If you’re like me, then you probably spent some time at the end of 2015 evaluating your year. You thought through successes and failures in your personal and professional life. You considered how you improved your strengths, and you observed your consistent weak spots.
Armed with that information, you then set out to set new goals for 2016. You don’t use the word “resolutions,” because you know that goals are what people achieve and resolutions are given up by January 15. Thinking through every facet of your life, you probably set specific, measurable goals for yourself and maybe even your team.
This time of the year is filled with these kinds of actions. For some reason, a new calendar year brings a sense of newness that no other date change can bring. We become incredibly ambitious about self-improvement and personal development, and we become zealous about improving the performance of our teams.
With that in mind, we take that passion to every meeting in January. We cast grand visions for a new purpose, a new core competency, or a new thought process. We read books as a team, and even go through an all day workshop where we work through a personality assessment. The short-term blitz is great.
But only for the short-term.
Just like the New Year’s Resolutions of many Americans, our leadership plans often fall apart by February or March. In fact, one study suggests that just 8% of people achieve their New Year’s Resolutions.
We return rested in January after a great holiday break, but soon the daily demands of the work cause us to lower our sights from the horizon to the runway. Instead of pushing our team towards greater goals, we spend our time putting out fires and accomplishing the next task.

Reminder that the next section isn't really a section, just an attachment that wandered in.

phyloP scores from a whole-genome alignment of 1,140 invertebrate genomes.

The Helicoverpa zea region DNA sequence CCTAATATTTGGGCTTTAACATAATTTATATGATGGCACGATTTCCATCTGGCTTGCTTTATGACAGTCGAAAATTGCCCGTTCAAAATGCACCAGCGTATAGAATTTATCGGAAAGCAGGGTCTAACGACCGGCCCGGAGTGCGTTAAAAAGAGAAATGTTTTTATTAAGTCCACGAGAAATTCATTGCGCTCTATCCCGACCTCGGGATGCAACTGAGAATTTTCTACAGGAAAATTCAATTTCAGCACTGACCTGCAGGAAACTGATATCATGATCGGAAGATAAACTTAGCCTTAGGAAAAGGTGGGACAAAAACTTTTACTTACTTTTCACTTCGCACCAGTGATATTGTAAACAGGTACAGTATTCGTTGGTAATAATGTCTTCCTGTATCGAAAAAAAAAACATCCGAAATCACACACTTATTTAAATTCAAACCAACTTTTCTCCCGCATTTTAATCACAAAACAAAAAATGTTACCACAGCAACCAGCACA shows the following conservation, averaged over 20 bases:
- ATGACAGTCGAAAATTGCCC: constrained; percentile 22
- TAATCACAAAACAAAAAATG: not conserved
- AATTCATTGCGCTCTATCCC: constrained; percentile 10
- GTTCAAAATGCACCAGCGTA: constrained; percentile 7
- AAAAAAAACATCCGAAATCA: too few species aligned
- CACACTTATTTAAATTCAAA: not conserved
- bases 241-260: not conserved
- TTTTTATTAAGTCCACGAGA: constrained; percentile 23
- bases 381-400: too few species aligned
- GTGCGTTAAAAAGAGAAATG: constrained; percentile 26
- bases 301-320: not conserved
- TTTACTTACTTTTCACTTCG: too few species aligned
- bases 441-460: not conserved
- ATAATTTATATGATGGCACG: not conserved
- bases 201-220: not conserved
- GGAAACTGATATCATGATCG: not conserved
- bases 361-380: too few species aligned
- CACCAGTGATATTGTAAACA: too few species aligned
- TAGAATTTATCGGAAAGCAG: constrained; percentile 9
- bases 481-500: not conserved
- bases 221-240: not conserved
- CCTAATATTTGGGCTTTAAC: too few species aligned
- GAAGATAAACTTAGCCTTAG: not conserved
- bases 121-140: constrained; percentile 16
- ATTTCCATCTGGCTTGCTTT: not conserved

In other words, we fail to build a system of consistency in our workplace.
Many of our teams don’t need anything new; what they really need is consistency. If you set a personal goal to reach a target weight this year, then you know what it takes: healthy eating and exercise. You can’t expect to reach your long-term goals by eating nothing but vegetables for 3 days and going to the gym for 4 hours once. It takes commitment to the long-term, and commitment continues to show up in spite of feelings and circumstances.
What is true for your commitment to better health is true for your leadership. Are you planning to unveil a new strategy or process for your team? Great! Are you looking for ways to improve collaboration and increase team cohesion? Fantastic!
But what are you going to do consistently that leads that change?
In his book Great by Choice, Jim Collins calls this the “20 mile march.” He uses the illustration of the two men who were both attempting to be the first to the South Pole. The team that made it first set consistent markers for their daily travels, and they hit those markers every day. The team that didn’t make it? They were incredibly inconsistent in the distance they traveled, and it cost them dearly.
I have experienced this on several different teams. Whether we read a book, went through a personality assessment, or discussed the biggest issues in the organization, I can’t think of a single time where those extensive conversations and incredible ideas were implemented consistently.
This year, don’t just decide to make great changes in your team. Don’t simply look for new processes and strategies that will propel your team forward. Make sure you develop a radical commitment to consistency.
Your team will thank you, and their work will show it.